Can U use 2 transistors in place of a relay to switch 2 different voltages

Discussion in 'The Projects Forum' started by icadj, Feb 9, 2010.

  1. icadj

    Thread Starter New Member

    Jan 2, 2010
    Hello everyone

    The original of this circuit has O/P from pin 3 triggering a transistor, firing the relay. I have bought 3 replacment relays and they make as much noise as the old one does ,,,,,,, and I am getting very fed up with the noise it makes

    Can any plz advise wether or not replacing the relay with 2 transistors as shown will work. If not is there a way of not using a relay?

    The time scale of off and on periods are ,,
    24v ON 35-38secs (aprox) 12v OFF 7-10secs (aprox)
    24v OFF 35-38 secs (aprox) 12v ON 7-10 secs (aprox)

    I can NOT replace or reduce the unit that needs 24V as it is sealed. Both units are lighting displays and the 12V system is built around the 24v system

    Any help would be brilliant
    thanks in advance
  2. mik3

    Senior Member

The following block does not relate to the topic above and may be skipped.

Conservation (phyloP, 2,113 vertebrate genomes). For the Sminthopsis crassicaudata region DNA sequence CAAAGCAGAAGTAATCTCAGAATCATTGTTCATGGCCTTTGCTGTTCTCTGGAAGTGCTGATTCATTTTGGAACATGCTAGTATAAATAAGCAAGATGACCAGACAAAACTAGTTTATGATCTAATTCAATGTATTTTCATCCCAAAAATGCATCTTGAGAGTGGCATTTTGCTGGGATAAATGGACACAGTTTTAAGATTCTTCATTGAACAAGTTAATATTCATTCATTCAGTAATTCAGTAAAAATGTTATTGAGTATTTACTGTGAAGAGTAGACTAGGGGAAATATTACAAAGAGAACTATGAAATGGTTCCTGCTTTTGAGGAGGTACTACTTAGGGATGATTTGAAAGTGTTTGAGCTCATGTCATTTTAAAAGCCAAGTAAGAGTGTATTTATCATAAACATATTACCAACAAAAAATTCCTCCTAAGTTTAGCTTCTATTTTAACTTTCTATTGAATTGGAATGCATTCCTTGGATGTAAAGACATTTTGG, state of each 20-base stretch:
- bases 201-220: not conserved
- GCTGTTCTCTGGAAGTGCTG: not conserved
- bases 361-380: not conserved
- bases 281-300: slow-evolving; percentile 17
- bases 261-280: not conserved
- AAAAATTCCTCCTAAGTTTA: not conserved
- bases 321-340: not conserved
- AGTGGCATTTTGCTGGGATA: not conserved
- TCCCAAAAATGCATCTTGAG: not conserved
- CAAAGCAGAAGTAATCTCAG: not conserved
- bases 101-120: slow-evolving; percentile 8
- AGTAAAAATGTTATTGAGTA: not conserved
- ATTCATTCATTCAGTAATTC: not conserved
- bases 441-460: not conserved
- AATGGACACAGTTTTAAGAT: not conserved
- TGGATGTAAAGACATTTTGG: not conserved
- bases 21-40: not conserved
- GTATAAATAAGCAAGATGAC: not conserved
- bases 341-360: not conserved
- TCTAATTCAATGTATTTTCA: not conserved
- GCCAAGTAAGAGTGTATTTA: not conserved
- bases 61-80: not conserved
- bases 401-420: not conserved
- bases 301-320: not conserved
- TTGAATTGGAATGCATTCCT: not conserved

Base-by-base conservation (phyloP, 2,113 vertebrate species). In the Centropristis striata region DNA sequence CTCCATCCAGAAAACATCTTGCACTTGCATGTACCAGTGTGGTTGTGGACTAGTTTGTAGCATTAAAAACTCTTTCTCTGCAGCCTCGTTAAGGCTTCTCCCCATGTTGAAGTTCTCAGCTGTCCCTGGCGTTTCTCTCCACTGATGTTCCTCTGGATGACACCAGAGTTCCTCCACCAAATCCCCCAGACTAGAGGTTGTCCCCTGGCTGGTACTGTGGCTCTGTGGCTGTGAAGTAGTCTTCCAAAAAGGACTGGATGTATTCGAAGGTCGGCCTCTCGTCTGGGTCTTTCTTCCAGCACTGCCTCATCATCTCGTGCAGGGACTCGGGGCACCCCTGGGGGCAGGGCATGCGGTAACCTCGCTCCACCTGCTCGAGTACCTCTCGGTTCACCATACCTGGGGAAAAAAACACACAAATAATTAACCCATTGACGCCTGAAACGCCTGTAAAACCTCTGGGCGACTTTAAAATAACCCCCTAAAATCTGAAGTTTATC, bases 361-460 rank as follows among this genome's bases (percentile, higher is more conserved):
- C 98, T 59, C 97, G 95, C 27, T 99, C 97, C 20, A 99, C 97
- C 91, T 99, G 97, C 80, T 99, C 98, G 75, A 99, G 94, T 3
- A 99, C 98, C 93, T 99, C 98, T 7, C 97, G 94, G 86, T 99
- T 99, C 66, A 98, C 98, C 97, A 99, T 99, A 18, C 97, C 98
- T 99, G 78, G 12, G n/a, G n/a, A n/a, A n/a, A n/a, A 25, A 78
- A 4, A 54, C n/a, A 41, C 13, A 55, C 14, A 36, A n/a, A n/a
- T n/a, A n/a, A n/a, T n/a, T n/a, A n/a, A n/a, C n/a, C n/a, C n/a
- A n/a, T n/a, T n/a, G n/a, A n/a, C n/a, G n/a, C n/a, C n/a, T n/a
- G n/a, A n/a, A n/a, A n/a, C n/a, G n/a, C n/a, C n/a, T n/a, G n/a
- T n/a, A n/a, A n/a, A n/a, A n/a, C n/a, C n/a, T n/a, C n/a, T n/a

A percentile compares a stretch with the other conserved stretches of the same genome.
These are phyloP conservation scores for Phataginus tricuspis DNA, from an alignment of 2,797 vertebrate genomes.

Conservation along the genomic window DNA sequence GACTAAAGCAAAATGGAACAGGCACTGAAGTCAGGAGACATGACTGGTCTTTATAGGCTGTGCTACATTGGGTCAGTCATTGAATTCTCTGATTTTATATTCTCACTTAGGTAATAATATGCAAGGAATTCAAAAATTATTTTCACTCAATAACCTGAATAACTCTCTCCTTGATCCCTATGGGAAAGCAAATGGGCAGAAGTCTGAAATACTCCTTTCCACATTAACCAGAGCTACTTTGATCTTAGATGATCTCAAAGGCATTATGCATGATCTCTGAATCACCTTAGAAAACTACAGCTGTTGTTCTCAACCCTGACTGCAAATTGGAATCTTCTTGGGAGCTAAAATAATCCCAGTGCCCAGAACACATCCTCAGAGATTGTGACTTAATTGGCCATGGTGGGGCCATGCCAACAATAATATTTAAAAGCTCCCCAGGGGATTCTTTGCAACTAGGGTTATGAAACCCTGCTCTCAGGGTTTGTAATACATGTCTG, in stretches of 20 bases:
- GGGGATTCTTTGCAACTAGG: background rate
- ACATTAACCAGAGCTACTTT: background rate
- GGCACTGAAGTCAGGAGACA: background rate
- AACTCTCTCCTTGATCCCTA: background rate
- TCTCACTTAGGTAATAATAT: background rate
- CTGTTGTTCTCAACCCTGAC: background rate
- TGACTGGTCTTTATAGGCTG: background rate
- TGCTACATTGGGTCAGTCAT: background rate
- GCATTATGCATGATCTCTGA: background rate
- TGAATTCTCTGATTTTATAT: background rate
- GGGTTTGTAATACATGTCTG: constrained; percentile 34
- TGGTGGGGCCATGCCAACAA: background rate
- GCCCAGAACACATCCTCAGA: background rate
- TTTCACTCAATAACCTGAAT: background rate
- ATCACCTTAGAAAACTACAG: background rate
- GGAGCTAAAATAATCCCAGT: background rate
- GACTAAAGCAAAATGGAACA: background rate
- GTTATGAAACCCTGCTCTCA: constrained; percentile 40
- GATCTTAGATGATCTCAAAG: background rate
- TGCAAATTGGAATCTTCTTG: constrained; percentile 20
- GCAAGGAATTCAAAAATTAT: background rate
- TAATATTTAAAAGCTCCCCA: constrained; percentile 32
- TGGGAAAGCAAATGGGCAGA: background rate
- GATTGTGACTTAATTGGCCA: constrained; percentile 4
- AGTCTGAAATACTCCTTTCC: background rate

Feb 4, 2008
    You can use solid state relays which are noiseless.
  3. russpatterson

    Senior Member

    Feb 1, 2010
    I recently switched from using relays to MOSFET's in my project. They're a little trickier to learn but once you get them figured out they're pretty handy. Cheaper and smaller than relays. You can get them rated for all kinds of voltages and current.

    I'm using the irf530 Check out this schematic that MikeML posted for me (an improvement on my own).

    The MOSFET is M1. MOSFETS have a Gate, Drain, and Source. In this case the Source is connected to ground and the Drain is connected to the negative side of the device your switching. You put your control voltage on the Gate. So your pin 3 would go to the Gate.

    The trickiest thing for me was the fact that MOSFETs are driven by voltage and BJT transistors by current flow. The VGS(th) or voltage difference between the Gate and the Source is what causes them to conduct. If you switch the negative side of your device then this gets easy as your gate voltage will always be higher than the voltage across the source. Here's a link to my project if you want to look at my schematic.
  4. joemmech


    Jan 22, 2010
    You can try using a MOSFET for a much faster switching time.